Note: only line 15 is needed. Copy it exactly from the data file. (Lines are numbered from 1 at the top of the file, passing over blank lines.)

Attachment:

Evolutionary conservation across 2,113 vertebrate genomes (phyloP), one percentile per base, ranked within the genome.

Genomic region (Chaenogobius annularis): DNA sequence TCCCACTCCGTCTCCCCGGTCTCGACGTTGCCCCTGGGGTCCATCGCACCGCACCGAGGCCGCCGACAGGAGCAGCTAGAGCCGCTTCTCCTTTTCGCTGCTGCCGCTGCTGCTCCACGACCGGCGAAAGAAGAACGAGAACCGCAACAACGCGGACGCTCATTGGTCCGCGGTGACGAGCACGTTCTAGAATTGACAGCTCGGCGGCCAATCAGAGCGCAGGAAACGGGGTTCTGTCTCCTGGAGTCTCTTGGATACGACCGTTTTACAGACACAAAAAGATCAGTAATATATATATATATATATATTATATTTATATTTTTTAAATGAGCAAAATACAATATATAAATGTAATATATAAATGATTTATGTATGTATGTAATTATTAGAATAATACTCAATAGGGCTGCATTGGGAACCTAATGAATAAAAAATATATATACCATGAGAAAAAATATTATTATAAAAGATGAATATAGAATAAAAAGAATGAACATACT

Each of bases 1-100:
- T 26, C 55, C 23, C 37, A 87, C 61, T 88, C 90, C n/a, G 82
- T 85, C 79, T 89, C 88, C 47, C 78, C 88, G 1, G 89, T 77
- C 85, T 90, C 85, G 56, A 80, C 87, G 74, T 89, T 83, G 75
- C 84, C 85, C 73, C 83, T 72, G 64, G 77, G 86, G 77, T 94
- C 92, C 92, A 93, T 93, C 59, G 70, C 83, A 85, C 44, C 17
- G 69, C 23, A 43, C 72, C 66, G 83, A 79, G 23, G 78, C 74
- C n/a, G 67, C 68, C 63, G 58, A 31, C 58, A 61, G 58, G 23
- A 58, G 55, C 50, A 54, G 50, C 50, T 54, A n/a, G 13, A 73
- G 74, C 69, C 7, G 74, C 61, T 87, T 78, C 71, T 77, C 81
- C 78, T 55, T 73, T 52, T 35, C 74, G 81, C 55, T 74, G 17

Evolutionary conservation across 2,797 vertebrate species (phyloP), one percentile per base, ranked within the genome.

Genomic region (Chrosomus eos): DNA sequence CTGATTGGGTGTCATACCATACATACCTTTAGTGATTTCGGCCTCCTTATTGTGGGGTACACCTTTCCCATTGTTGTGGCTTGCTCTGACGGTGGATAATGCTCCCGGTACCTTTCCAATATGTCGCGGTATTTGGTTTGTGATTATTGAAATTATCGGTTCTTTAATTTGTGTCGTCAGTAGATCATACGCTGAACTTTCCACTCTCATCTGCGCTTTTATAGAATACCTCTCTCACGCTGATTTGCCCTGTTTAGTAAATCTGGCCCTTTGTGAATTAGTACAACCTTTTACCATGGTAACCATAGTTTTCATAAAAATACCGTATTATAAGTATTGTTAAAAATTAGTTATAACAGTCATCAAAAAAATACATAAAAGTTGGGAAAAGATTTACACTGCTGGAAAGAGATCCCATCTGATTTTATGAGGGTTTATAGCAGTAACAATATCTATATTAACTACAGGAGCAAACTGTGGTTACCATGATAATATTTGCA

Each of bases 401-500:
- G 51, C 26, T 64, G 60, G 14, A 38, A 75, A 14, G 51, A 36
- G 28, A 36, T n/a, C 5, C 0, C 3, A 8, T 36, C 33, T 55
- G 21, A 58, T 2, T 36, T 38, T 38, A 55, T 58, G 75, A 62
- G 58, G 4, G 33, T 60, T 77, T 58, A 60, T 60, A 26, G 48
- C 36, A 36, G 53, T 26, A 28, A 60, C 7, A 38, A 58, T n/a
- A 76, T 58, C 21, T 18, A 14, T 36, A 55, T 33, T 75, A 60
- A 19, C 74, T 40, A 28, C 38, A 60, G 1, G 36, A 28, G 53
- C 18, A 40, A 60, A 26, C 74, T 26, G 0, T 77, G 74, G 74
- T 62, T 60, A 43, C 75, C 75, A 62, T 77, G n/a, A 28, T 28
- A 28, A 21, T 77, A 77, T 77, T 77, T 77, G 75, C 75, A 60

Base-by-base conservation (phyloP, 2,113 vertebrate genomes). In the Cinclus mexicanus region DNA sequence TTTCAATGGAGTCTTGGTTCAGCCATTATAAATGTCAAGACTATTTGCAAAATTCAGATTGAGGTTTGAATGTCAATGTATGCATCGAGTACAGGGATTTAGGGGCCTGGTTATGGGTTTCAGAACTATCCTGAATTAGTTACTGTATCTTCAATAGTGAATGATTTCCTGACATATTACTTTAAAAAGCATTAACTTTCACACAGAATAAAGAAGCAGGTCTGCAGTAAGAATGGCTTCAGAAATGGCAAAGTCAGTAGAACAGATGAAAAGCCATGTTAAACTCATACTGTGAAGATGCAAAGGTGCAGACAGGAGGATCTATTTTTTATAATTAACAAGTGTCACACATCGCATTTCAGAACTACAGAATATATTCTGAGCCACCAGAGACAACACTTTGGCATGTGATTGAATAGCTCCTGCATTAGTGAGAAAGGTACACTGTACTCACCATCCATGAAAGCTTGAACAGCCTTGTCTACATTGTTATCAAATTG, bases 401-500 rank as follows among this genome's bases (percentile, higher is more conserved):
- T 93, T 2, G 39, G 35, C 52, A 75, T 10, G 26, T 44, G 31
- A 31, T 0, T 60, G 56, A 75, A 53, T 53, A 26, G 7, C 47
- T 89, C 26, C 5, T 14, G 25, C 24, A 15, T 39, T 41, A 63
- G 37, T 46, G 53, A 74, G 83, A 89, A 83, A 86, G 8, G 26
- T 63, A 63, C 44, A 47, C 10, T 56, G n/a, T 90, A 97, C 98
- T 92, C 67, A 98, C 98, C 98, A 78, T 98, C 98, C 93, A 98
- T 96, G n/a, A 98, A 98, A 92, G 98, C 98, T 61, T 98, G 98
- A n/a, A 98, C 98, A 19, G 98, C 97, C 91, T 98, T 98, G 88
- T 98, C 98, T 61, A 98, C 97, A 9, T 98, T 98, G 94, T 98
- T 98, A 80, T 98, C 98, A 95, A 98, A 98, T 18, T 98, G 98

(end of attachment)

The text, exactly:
Genomic region (Chrosomus eos): DNA sequence CTGATTGGGTGTCATACCATACATACCTTTAGTGATTTCGGCCTCCTTATTGTGGGGTACACCTTTCCCATTGTTGTGGCTTGCTCTGACGGTGGATAATGCTCCCGGTACCTTTCCAATATGTCGCGGTATTTGGTTTGTGATTATTGAAATTATCGGTTCTTTAATTTGTGTCGTCAGTAGATCATACGCTGAACTTTCCACTCTCATCTGCGCTTTTATAGAATACCTCTCTCACGCTGATTTGCCCTGTTTAGTAAATCTGGCCCTTTGTGAATTAGTACAACCTTTTACCATGGTAACCATAGTTTTCATAAAAATACCGTATTATAAGTATTGTTAAAAATTAGTTATAACAGTCATCAAAAAAATACATAAAAGTTGGGAAAAGATTTACACTGCTGGAAAGAGATCCCATCTGATTTTATGAGGGTTTATAGCAGTAACAATATCTATATTAACTACAGGAGCAAACTGTGGTTACCATGATAATATTTGCA